“Let me say specifically about Susan Rice: She has done exemplary work. She has represented the U.S. and our interests in the U.N. with skill and professionalism and toughness and grace,” said Mr. Obama. “If Senator McCain and Senator Graham and others want to go after somebody, they should go after me. And I’m happy to have that discussion with them. But for them to go after the U.N. ambassador? Who had nothing to do with Benghazi? And was simply making a presentation based on intelligence that she had received? To besmirch her reputation is outrageous.”
Clearly Rice was wrong, and just as clearly the attack was simply that, an attack. Nobody brings machine guns and rocket launchers to a protest demonstration. And of course, it turns out that not only was the protest not simply a cover for the attack, it turns out that there was no protest at all.
A man authorities say confessed to the infamous 1979 disappearance of a 6-year-old boy from his New York City neighbourhood has been formally charged with murder and kidnapping, a major milestone in a case that has stymied investigators and Etan Patz’s devoted family for decades.
The indictment against Pedro Hernandez, 51, was made public Wednesday and sets up a potential showdown at trial over whether prosecutors can convince a jury that his claim that he strangled the boy — a secret kept for more than 30 years — is credible.
The suspect’s attorney has argued that Hernandez is mentally ill and prone to hallucinations, and his confession can’t be trusted.
From a busy market to a university campus, a series of bomb attacks swept through Iraq on Wednesday, killing at least 20 people and wounding more than 100, the Iraqi police and security forces said.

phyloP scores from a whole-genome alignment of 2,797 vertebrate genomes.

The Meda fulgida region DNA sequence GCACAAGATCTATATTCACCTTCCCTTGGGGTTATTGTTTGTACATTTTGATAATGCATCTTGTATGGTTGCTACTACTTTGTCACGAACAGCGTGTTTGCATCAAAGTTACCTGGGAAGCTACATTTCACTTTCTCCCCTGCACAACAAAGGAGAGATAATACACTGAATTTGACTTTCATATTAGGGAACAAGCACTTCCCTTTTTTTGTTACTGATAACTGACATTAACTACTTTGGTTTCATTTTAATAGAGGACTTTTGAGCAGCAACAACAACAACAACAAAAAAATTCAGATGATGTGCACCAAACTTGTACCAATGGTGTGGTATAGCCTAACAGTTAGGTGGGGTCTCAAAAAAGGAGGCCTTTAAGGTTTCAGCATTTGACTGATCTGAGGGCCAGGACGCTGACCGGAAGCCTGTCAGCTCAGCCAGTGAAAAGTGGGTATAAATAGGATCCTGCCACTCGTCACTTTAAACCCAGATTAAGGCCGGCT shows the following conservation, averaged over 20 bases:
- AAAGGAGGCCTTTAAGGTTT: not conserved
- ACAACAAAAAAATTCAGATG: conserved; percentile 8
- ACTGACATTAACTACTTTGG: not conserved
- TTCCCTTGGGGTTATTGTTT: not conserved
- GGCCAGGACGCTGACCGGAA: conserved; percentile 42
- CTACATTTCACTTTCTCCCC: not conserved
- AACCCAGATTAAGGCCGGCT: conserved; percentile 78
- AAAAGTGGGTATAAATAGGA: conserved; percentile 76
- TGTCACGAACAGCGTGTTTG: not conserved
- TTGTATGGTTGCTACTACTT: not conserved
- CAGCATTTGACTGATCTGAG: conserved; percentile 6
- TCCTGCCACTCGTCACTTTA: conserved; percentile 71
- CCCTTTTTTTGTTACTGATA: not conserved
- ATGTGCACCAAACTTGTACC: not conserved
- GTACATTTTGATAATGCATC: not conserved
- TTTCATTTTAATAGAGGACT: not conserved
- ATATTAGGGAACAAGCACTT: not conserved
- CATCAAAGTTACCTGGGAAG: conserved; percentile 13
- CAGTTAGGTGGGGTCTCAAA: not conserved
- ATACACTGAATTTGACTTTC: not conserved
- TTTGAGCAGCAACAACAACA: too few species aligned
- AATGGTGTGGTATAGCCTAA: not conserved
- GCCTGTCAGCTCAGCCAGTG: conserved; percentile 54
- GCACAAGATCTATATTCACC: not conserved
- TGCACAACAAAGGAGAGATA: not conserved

The attacks struck civilian, government and security targets. There was no immediate claim of responsibility for any of the blasts, which were spread out in more than half a dozen provinces in Iraq, with at least one of the devices in a southern region dismantled before it blew up.
The extent to which any of the attacks were coordinated was not clear, but they were some of the most widespread in recent weeks, striking a variety of targets that brought to the forefront Iraq’s political and ethnic diversity. The last similar daily toll came on Nov. 6, when a bomb killed more than two dozen people at a military base in Taji, north of Baghdad.
Armstrong Baillie is sticking his neck out for a good cause.
Twice a week for the past six months, the 32-year-old Scotland native has dressed up in an elaborate homemade giraffe costume and carried out random acts of kindness, the BBC reports.
The death of an ailing woman who was refused an abortion in an Irish hospital has inflamed longstanding concern about Ireland’s tight restrictions on when women can terminate a pregnancy.
Praveen Halappanavar told the Irish Times that his wife, Savita, was suffering intense pain and had been told her baby would not survive. Upset but resigned to losing her child, she was denied an abortion despite repeated pleas with their Galway hospital as she suffered shakes and vomiting, Halappanavar told the newspaper.
“The consultant said it was the law, that this is a Catholic country. Savita said, ‘I am neither Irish nor Catholic,’ but they said there was nothing they could do,” Halappanavar told the newspaper from India.
As long as the fetus still had a heartbeat, the husband said they were told, an abortion was illegal. Days later, the heartbeat stopped and the remains were removed, but Halappanavar grew sicker, eventually dying of blood poisoning, her husband told the Irish Times.
The Galway Roscommon University Hospitals Group said it could not discuss the details of her case with reporters, but was reviewing the unexpected death in line with its usual procedures to establish what had happened. It extended its sympathy to her husband, family and friends. The Health Service Executive, a national body that oversees Irish healthcare, is also carrying out a review and will recommend any changes needed to prevent similar incidents, it said.